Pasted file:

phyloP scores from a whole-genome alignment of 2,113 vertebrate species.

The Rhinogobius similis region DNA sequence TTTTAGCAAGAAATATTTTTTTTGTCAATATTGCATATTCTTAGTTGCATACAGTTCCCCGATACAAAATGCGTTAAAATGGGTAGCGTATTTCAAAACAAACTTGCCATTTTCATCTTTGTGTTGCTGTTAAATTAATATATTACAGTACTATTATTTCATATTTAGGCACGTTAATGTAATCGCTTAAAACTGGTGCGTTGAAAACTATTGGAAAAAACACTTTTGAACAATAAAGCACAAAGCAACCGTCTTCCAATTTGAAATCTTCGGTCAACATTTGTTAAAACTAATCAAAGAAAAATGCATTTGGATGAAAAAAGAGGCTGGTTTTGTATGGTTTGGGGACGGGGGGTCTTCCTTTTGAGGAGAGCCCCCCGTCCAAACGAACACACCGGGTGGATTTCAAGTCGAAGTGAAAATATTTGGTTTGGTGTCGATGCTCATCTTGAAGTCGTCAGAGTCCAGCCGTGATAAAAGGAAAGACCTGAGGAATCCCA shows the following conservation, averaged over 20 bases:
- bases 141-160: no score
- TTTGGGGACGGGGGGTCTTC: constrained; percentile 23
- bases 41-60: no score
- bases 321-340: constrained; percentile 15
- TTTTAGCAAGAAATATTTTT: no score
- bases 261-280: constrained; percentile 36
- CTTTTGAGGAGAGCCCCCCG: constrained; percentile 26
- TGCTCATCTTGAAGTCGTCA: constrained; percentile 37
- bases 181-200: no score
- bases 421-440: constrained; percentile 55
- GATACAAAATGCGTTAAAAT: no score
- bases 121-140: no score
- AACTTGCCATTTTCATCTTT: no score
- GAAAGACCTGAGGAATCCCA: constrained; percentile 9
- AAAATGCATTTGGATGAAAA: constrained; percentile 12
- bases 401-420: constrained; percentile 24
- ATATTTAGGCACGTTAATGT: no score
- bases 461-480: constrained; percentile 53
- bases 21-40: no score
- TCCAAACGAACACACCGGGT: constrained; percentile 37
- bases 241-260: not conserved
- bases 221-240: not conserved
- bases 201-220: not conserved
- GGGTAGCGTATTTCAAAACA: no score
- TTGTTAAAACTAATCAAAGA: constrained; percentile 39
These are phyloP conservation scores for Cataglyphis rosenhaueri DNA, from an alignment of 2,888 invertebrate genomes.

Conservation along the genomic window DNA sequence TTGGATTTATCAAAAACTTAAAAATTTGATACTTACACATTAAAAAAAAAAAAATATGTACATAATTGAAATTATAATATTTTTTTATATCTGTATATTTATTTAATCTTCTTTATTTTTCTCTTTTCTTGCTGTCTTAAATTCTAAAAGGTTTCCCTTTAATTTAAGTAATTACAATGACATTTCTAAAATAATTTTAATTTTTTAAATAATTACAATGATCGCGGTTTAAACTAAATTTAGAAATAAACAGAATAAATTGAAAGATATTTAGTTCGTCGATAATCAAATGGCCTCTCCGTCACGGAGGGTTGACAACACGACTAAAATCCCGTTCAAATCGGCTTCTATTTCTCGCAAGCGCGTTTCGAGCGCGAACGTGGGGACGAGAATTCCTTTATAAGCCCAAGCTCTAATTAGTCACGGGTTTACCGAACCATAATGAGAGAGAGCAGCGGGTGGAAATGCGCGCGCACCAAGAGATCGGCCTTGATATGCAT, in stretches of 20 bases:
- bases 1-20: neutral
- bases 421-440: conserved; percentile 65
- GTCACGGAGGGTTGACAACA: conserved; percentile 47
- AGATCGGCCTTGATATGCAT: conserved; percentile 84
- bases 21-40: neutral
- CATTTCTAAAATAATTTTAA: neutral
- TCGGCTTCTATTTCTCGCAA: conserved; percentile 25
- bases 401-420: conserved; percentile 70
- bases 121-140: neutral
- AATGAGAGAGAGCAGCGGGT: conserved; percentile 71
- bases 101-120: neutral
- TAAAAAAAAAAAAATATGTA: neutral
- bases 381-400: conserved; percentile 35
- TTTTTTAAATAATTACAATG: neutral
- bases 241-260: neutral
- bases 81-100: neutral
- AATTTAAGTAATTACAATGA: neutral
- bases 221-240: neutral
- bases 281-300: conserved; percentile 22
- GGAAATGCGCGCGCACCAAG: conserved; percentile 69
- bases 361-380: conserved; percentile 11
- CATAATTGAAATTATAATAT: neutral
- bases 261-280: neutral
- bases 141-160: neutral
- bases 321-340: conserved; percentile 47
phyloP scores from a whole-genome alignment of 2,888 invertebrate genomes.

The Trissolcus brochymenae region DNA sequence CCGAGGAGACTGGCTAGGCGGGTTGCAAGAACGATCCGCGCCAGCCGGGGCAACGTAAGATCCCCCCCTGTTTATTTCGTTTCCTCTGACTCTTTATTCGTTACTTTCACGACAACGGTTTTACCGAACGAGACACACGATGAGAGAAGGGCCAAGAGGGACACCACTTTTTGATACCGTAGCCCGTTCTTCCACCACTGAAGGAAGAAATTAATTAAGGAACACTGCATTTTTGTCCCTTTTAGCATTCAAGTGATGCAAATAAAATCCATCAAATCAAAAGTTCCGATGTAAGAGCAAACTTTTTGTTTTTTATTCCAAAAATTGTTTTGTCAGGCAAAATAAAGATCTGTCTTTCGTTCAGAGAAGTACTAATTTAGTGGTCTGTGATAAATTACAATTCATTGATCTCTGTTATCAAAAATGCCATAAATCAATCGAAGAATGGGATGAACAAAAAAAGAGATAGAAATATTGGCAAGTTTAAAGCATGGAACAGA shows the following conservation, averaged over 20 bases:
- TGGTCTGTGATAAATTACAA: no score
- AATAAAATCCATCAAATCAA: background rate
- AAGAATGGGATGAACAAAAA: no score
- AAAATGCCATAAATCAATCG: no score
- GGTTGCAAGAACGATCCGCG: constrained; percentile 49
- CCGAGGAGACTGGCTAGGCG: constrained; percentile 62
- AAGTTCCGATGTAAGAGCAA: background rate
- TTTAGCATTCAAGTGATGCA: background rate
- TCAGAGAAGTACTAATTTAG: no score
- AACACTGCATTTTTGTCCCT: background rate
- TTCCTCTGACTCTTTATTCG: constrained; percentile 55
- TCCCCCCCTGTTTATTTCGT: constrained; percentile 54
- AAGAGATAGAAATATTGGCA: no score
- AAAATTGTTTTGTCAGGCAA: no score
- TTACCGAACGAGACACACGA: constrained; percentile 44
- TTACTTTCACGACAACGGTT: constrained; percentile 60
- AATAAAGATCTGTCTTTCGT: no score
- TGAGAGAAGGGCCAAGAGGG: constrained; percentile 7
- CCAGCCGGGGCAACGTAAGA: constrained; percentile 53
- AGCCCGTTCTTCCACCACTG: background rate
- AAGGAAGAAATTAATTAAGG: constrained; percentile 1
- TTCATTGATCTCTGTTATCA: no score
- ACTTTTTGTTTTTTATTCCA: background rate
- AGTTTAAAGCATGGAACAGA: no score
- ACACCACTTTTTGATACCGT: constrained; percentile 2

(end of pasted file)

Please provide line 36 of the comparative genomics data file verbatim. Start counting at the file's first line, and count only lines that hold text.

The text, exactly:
- TCGGCTTCTATTTCTCGCAA: conserved; percentile 25